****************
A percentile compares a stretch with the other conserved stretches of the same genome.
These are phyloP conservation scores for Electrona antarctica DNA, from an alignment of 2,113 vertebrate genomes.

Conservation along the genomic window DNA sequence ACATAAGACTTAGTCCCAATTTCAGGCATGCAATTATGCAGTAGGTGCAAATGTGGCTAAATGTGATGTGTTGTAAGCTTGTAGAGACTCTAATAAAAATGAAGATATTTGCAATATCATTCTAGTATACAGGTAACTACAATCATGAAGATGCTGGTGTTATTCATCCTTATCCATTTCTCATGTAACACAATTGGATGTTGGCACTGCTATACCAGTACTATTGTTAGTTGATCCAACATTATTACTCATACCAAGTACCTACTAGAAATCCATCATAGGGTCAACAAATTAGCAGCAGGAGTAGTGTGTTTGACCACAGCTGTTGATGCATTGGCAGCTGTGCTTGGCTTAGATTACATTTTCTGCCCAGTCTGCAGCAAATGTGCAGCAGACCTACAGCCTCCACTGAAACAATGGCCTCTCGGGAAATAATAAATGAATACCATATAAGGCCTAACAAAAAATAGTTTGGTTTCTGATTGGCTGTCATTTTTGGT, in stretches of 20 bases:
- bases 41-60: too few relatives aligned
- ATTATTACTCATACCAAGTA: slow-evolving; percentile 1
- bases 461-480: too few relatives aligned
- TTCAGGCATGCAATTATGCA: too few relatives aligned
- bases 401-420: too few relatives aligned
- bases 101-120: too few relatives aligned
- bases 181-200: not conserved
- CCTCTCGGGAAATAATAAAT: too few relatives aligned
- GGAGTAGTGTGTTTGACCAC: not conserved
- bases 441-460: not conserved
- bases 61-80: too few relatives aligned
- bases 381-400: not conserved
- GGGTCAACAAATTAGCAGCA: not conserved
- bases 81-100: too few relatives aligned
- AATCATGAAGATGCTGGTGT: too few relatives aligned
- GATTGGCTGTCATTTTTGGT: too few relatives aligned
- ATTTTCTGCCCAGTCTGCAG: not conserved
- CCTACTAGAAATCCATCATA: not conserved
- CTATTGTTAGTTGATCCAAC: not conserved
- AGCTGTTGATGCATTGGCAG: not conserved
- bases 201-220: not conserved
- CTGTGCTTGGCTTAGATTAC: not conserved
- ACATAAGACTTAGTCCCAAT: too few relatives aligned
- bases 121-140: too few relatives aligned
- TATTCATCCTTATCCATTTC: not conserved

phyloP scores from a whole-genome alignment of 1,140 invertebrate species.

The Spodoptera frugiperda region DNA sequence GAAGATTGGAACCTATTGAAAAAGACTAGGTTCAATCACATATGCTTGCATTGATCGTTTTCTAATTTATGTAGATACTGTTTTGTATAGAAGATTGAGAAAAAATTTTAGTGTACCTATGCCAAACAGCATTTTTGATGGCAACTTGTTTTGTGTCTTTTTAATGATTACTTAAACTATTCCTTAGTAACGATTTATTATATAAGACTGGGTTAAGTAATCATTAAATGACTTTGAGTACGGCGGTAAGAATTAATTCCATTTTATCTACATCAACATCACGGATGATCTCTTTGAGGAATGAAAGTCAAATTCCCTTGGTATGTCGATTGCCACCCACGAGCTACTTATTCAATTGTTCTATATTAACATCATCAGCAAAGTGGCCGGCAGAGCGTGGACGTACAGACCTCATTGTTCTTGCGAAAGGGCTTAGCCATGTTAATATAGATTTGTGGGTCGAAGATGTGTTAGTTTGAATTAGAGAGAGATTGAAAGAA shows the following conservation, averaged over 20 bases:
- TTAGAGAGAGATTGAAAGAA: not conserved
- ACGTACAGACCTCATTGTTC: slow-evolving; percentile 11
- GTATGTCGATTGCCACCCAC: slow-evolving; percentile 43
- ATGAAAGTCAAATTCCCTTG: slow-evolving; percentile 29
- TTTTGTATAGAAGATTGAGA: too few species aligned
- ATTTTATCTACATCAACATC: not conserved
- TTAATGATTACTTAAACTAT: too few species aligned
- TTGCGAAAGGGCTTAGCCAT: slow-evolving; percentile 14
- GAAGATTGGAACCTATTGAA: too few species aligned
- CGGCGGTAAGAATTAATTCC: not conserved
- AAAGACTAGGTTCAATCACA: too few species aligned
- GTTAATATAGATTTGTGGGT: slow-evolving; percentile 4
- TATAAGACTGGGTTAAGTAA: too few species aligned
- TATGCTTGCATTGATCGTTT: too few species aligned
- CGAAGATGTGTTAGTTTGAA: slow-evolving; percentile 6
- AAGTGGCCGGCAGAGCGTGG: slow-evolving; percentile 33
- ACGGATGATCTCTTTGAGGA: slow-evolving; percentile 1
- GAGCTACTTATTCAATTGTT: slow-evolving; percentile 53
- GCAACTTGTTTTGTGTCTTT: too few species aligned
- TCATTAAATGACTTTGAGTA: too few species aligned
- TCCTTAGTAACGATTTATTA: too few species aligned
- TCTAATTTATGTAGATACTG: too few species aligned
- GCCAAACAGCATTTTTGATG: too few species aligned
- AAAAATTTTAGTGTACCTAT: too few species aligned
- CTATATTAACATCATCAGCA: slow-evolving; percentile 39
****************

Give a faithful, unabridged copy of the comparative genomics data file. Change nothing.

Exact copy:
A percentile compares a stretch with the other conserved stretches of the same genome.
These are phyloP conservation scores for Electrona antarctica DNA, from an alignment of 2,113 vertebrate genomes.

Conservation along the genomic window DNA sequence ACATAAGACTTAGTCCCAATTTCAGGCATGCAATTATGCAGTAGGTGCAAATGTGGCTAAATGTGATGTGTTGTAAGCTTGTAGAGACTCTAATAAAAATGAAGATATTTGCAATATCATTCTAGTATACAGGTAACTACAATCATGAAGATGCTGGTGTTATTCATCCTTATCCATTTCTCATGTAACACAATTGGATGTTGGCACTGCTATACCAGTACTATTGTTAGTTGATCCAACATTATTACTCATACCAAGTACCTACTAGAAATCCATCATAGGGTCAACAAATTAGCAGCAGGAGTAGTGTGTTTGACCACAGCTGTTGATGCATTGGCAGCTGTGCTTGGCTTAGATTACATTTTCTGCCCAGTCTGCAGCAAATGTGCAGCAGACCTACAGCCTCCACTGAAACAATGGCCTCTCGGGAAATAATAAATGAATACCATATAAGGCCTAACAAAAAATAGTTTGGTTTCTGATTGGCTGTCATTTTTGGT, in stretches of 20 bases:
- bases 41-60: too few relatives aligned
- ATTATTACTCATACCAAGTA: slow-evolving; percentile 1
- bases 461-480: too few relatives aligned
- TTCAGGCATGCAATTATGCA: too few relatives aligned
- bases 401-420: too few relatives aligned
- bases 101-120: too few relatives aligned
- bases 181-200: not conserved
- CCTCTCGGGAAATAATAAAT: too few relatives aligned
- GGAGTAGTGTGTTTGACCAC: not conserved
- bases 441-460: not conserved
- bases 61-80: too few relatives aligned
- bases 381-400: not conserved
- GGGTCAACAAATTAGCAGCA: not conserved
- bases 81-100: too few relatives aligned
- AATCATGAAGATGCTGGTGT: too few relatives aligned
- GATTGGCTGTCATTTTTGGT: too few relatives aligned
- ATTTTCTGCCCAGTCTGCAG: not conserved
- CCTACTAGAAATCCATCATA: not conserved
- CTATTGTTAGTTGATCCAAC: not conserved
- AGCTGTTGATGCATTGGCAG: not conserved
- bases 201-220: not conserved
- CTGTGCTTGGCTTAGATTAC: not conserved
- ACATAAGACTTAGTCCCAAT: too few relatives aligned
- bases 121-140: too few relatives aligned
- TATTCATCCTTATCCATTTC: not conserved

phyloP scores from a whole-genome alignment of 1,140 invertebrate species.

The Spodoptera frugiperda region DNA sequence GAAGATTGGAACCTATTGAAAAAGACTAGGTTCAATCACATATGCTTGCATTGATCGTTTTCTAATTTATGTAGATACTGTTTTGTATAGAAGATTGAGAAAAAATTTTAGTGTACCTATGCCAAACAGCATTTTTGATGGCAACTTGTTTTGTGTCTTTTTAATGATTACTTAAACTATTCCTTAGTAACGATTTATTATATAAGACTGGGTTAAGTAATCATTAAATGACTTTGAGTACGGCGGTAAGAATTAATTCCATTTTATCTACATCAACATCACGGATGATCTCTTTGAGGAATGAAAGTCAAATTCCCTTGGTATGTCGATTGCCACCCACGAGCTACTTATTCAATTGTTCTATATTAACATCATCAGCAAAGTGGCCGGCAGAGCGTGGACGTACAGACCTCATTGTTCTTGCGAAAGGGCTTAGCCATGTTAATATAGATTTGTGGGTCGAAGATGTGTTAGTTTGAATTAGAGAGAGATTGAAAGAA shows the following conservation, averaged over 20 bases:
- TTAGAGAGAGATTGAAAGAA: not conserved
- ACGTACAGACCTCATTGTTC: slow-evolving; percentile 11
- GTATGTCGATTGCCACCCAC: slow-evolving; percentile 43
- ATGAAAGTCAAATTCCCTTG: slow-evolving; percentile 29
- TTTTGTATAGAAGATTGAGA: too few species aligned
- ATTTTATCTACATCAACATC: not conserved
- TTAATGATTACTTAAACTAT: too few species aligned
- TTGCGAAAGGGCTTAGCCAT: slow-evolving; percentile 14
- GAAGATTGGAACCTATTGAA: too few species aligned
- CGGCGGTAAGAATTAATTCC: not conserved
- AAAGACTAGGTTCAATCACA: too few species aligned
- GTTAATATAGATTTGTGGGT: slow-evolving; percentile 4
- TATAAGACTGGGTTAAGTAA: too few species aligned
- TATGCTTGCATTGATCGTTT: too few species aligned
- CGAAGATGTGTTAGTTTGAA: slow-evolving; percentile 6
- AAGTGGCCGGCAGAGCGTGG: slow-evolving; percentile 33
- ACGGATGATCTCTTTGAGGA: slow-evolving; percentile 1
- GAGCTACTTATTCAATTGTT: slow-evolving; percentile 53
- GCAACTTGTTTTGTGTCTTT: too few species aligned
- TCATTAAATGACTTTGAGTA: too few species aligned
- TCCTTAGTAACGATTTATTA: too few species aligned
- TCTAATTTATGTAGATACTG: too few species aligned
- GCCAAACAGCATTTTTGATG: too few species aligned
- AAAAATTTTAGTGTACCTAT: too few species aligned
- CTATATTAACATCATCAGCA: slow-evolving; percentile 39